A rare image in Sub-Saharan Africa

adan

— By Adan from Somalia

As UNESCO showed in 2009, Somalia is a country where the literacy rate of female adults is 25.8%; cultural issues and some other factors lead to a low level of female education. Mostly, the parents of Somalis, particularly those who live in the rural areas, prefer to get family assistance from girls instead of sending them to education centers. In rural and some urban areas, the girls are busy with the work in the house, including laundry, cooking, etc.

Yusuf Aybakar Shador is a father who was one of the engineering students of Somali National University, before the destruction of the country in 1991. At that time, he was at junior stage (third year) of the university, but unfortunately he was not able to finish the year because of civil wars broke out in the country. It was a surprise that he rejoined the Somali National University when it reopened in 2014. Once he was asked the reason that he didn’t enroll in another university. He answered that the other universities were mostly of lower quality. Now he is a student of the faculty of Law, and he is in his third year of the university.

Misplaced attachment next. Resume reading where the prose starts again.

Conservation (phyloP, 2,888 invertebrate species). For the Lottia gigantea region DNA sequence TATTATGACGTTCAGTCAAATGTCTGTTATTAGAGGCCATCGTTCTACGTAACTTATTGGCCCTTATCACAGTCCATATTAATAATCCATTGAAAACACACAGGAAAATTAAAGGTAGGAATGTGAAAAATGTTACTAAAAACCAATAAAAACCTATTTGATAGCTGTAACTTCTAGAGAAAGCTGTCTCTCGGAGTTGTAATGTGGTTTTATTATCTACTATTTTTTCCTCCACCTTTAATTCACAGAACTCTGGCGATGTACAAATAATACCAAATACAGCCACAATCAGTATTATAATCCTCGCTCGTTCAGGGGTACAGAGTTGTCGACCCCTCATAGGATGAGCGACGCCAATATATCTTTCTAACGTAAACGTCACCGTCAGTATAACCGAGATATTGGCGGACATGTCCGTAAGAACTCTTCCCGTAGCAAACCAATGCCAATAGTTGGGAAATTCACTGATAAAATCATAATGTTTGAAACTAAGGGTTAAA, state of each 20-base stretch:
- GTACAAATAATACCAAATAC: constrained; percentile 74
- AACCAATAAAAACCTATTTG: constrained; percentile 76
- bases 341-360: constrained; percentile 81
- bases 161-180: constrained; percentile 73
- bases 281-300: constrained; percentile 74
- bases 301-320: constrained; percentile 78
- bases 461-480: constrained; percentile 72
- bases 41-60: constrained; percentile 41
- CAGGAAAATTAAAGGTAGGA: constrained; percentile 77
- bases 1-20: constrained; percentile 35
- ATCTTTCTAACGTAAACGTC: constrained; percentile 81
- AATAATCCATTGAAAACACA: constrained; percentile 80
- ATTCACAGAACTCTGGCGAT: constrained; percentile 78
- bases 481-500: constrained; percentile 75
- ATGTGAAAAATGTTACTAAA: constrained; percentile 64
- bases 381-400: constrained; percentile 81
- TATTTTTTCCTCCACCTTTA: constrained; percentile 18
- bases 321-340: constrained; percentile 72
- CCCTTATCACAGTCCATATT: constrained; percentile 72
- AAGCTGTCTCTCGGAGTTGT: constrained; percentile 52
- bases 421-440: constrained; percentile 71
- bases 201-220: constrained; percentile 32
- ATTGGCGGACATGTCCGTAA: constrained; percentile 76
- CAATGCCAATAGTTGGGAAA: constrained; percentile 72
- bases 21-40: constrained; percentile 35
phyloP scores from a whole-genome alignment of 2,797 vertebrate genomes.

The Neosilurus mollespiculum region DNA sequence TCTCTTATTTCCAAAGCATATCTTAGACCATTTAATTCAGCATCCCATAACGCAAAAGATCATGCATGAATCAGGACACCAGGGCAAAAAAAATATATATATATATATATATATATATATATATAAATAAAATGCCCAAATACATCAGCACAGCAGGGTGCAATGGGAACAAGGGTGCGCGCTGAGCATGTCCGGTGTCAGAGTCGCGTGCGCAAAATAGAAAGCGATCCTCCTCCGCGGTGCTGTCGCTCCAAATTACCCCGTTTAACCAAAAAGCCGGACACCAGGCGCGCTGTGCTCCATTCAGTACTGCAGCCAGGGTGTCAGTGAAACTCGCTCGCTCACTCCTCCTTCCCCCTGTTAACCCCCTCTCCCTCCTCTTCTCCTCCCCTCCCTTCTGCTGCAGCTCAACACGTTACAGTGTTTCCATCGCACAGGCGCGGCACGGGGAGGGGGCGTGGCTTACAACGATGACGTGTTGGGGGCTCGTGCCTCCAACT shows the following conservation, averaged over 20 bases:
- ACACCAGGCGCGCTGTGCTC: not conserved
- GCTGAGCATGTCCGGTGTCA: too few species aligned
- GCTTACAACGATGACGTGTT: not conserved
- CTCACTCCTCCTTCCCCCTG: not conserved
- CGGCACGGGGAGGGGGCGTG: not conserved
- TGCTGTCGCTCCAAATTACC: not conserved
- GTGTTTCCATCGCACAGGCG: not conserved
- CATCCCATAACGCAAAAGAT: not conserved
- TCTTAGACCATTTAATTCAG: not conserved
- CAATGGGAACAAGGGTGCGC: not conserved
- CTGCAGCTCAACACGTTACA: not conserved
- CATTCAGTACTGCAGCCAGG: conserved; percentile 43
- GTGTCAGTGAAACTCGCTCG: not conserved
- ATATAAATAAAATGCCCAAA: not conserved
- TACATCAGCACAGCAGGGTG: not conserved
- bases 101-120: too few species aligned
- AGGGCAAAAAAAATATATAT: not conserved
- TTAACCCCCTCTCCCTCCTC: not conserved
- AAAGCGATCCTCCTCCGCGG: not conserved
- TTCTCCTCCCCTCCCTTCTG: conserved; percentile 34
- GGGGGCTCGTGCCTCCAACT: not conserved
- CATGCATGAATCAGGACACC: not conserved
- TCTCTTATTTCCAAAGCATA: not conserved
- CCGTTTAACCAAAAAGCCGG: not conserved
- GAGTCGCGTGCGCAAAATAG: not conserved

Not only him, his four other daughters are also attending the same university. Fatima Yusuf is a student in the faculty of Medicine, and she is in her third year. Naima is a student in the faculty of Engineering, and similarly to Fatima, she is in her third year of the university. Muno, who studies Economics, and Iman who studies Education, are in their first year of the university.

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Yusuf and his daughters

In the last weeks, in interviews he gave to the international media, including BBC, VOA, and Al-Jazeera, he told about how he is happy to be student of Somali National University with his four daughters. He also gave interviews to other local and international media outlets, and many articles about his interesting story were published.

Following this event, we can learn many things from it, including:

  • Educating girls is something very important.
  • There are in Africa, especially Somalia, fathers who preferr to educate their girls instead of keeping them uneducated.
  • There is no excuse for being uneducated, weather it is age, the need for girls to help at home, etc.

Finally, this is hope for girls around the world.

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